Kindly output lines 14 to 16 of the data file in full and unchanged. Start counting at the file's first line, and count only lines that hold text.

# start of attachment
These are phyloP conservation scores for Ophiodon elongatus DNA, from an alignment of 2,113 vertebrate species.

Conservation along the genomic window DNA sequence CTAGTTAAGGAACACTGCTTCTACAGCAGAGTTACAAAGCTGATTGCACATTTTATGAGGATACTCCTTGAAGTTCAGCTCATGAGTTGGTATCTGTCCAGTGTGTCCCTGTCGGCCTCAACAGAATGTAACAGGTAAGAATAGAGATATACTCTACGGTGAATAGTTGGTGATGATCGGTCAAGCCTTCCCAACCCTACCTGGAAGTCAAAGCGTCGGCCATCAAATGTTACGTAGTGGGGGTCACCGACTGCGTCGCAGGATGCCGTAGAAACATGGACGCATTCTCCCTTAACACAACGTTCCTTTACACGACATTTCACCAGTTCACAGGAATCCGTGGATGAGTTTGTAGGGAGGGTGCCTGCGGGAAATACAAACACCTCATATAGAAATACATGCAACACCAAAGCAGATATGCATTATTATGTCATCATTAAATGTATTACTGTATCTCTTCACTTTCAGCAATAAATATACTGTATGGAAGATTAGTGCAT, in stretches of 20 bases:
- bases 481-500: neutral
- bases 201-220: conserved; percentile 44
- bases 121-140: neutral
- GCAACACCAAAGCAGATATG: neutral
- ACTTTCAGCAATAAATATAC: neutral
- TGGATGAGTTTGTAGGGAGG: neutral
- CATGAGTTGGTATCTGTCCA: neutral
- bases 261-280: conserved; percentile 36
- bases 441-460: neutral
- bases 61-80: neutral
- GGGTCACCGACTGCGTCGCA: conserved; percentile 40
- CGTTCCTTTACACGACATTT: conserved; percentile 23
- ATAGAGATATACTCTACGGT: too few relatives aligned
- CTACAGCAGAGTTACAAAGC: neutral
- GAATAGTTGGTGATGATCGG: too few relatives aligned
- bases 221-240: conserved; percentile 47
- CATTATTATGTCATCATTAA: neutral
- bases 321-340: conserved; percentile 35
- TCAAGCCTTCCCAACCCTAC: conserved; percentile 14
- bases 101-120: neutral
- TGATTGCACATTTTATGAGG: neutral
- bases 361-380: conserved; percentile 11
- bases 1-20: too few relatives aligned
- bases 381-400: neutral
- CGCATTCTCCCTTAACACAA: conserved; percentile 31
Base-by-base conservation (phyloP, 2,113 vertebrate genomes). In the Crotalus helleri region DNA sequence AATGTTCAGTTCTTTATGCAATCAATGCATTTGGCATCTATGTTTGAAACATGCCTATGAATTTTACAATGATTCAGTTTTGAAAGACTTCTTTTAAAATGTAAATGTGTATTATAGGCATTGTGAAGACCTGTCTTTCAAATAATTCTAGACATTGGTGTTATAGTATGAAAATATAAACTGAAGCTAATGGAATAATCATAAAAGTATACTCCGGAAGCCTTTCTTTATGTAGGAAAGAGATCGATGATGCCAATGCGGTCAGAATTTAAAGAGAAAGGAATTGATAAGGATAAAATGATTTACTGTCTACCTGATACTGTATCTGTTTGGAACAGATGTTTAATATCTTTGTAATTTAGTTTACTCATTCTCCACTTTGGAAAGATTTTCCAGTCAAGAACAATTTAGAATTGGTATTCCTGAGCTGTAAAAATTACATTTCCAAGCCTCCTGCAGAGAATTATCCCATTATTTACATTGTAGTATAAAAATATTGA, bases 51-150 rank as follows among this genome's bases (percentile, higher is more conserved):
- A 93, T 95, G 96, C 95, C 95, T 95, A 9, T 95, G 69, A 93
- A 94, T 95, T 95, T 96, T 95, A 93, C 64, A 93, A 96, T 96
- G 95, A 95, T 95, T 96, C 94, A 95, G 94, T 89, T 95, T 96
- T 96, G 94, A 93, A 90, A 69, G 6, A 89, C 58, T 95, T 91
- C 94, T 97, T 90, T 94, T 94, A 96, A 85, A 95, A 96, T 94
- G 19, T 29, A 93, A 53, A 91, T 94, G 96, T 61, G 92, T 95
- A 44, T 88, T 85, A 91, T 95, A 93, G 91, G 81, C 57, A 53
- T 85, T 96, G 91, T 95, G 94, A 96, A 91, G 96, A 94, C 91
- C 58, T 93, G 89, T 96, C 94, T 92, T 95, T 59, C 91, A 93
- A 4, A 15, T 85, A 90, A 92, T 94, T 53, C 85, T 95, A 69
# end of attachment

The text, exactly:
- CGTTCCTTTACACGACATTT: conserved; percentile 23
- ATAGAGATATACTCTACGGT: too few relatives aligned
- CTACAGCAGAGTTACAAAGC: neutral